muddied a teacher’s dress with his dark paws.

I imagine his journey as he runs down
the long corridors that smell of chalk dust
and institutional cleanser, cantering
past the principal’s office, the holy of holies,

where the records are kept. I see him sniffing
at the blunt toed shoes of the army
of teachers who find him.
He wags his tail when he sees me, but I am

overcome with my notoriety. Why did you
follow me, why single me out? I get the dog
and put him out the front entrance.
Go home, I tell him, go on home, ignoring

his optimistic eyes, shutting
the great wooden doors
on that part of me that is
without a collar and wild.

Copyright © Stuart Kestenbaum. From House of Thanksgiving (Deerbrook Editions, 2003). Used with permission of the author. 

Droning a drowsy syncopated tune,
Rocking back and forth to a mellow croon,
     I heard a Negro play.
Down on Lenox Avenue the other night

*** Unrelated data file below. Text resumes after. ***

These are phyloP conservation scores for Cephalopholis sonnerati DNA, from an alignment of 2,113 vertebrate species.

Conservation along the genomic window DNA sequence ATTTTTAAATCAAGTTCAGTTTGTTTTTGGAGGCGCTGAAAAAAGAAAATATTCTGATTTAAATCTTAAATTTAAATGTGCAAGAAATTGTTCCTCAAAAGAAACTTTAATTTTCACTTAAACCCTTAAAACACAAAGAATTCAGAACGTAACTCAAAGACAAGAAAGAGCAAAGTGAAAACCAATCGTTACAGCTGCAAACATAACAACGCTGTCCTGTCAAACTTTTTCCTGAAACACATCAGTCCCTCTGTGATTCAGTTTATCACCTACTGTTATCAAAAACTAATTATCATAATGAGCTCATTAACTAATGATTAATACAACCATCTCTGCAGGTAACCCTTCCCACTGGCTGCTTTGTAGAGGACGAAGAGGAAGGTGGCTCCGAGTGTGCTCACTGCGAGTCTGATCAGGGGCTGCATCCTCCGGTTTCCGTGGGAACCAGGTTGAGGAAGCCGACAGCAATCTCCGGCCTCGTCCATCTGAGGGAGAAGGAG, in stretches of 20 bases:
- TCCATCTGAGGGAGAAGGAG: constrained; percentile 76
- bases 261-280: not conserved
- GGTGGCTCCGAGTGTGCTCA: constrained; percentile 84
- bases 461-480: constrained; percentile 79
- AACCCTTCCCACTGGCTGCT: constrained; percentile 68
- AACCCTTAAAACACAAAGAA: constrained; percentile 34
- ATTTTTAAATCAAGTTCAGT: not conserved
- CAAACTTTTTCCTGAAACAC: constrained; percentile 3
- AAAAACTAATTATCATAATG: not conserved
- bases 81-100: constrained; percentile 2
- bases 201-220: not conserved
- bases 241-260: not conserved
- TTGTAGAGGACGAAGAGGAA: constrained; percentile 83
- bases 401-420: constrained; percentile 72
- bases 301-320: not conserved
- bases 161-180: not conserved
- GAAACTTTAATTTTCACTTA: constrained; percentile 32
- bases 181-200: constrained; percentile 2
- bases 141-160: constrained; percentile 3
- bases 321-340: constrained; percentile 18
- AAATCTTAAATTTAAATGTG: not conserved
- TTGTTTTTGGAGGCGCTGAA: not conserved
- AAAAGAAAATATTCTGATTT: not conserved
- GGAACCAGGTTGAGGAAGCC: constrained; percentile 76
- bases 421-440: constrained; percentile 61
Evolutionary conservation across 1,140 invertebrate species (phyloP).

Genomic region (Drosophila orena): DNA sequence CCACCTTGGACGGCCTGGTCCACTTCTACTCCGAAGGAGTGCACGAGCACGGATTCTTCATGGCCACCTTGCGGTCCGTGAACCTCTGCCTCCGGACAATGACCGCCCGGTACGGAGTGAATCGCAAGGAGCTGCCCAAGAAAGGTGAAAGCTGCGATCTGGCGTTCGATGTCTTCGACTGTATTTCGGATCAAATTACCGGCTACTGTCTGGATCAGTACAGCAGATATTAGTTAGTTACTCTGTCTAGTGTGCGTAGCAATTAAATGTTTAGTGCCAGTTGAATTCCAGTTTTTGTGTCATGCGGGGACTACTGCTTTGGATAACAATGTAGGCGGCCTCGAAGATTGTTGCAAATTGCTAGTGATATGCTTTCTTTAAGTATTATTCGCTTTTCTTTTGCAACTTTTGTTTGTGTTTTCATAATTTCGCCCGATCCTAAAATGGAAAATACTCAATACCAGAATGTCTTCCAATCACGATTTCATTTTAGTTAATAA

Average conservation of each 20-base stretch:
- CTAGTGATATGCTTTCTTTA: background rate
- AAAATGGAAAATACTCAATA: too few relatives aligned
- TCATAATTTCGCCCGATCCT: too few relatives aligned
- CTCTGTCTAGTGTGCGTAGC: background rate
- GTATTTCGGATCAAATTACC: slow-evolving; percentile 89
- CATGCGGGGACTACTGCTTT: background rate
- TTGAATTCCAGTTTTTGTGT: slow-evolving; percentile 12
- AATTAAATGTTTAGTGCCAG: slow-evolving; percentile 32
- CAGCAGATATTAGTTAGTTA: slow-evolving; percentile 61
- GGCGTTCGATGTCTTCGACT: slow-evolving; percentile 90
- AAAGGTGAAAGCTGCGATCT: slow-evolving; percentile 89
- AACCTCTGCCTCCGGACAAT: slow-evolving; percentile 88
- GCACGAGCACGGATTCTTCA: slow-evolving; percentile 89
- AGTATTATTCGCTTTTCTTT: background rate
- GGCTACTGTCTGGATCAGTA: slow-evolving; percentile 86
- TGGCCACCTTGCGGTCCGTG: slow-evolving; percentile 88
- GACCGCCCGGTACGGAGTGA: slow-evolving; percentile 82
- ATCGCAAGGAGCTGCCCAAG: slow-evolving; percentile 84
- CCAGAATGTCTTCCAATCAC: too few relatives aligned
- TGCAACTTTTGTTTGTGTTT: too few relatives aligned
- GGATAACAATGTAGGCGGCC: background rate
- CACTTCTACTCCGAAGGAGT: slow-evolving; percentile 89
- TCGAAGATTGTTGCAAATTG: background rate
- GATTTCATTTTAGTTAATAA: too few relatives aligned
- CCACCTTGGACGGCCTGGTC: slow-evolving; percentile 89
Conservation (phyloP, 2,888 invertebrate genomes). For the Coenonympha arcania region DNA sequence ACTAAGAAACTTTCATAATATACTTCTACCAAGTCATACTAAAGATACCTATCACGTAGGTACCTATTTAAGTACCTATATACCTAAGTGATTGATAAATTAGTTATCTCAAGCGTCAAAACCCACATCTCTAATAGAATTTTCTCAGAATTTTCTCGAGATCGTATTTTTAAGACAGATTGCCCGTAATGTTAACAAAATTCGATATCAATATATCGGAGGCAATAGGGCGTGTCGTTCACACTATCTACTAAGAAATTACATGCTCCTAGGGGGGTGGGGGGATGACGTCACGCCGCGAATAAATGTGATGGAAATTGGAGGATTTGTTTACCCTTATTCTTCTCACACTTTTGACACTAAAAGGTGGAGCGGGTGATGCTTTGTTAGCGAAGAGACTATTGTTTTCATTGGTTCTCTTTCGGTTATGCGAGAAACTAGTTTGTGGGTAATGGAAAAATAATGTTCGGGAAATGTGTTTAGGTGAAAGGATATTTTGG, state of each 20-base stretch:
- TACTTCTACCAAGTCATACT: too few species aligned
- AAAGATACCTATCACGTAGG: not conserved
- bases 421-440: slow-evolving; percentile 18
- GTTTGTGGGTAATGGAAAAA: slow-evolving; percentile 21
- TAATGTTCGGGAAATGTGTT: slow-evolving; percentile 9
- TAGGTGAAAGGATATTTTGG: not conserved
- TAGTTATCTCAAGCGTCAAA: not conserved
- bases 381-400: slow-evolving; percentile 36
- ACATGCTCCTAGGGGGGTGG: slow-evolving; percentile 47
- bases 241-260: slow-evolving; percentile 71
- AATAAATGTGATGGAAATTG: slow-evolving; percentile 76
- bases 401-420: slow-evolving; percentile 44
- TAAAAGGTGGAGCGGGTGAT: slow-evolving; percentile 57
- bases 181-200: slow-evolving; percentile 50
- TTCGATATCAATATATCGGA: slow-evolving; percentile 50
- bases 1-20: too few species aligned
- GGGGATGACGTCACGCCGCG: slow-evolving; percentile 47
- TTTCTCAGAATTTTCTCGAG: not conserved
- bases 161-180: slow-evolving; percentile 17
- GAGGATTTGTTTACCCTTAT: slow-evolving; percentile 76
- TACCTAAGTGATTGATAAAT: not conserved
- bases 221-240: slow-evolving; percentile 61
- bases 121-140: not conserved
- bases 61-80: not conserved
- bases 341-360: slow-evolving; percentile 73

By the pale dull pallor of an old gas light
     He did a lazy sway . . .
     He did a lazy sway . . .
To the tune o’ those Weary Blues.
With his ebony hands on each ivory key
He made that poor piano moan with melody.
     O Blues!
Swaying to and fro on his rickety stool
He played that sad raggy tune like a musical fool.
     Sweet Blues!
Coming from a black man’s soul.
     O Blues!
In a deep song voice with a melancholy tone
I heard that Negro sing, that old piano moan—
     "Ain’t got nobody in all this world,
       Ain’t got nobody but ma self.
       I’s gwine to quit ma frownin’
       And put ma troubles on the shelf."

Thump, thump, thump, went his foot on the floor.
He played a few chords then he sang some more—
     "I got the Weary Blues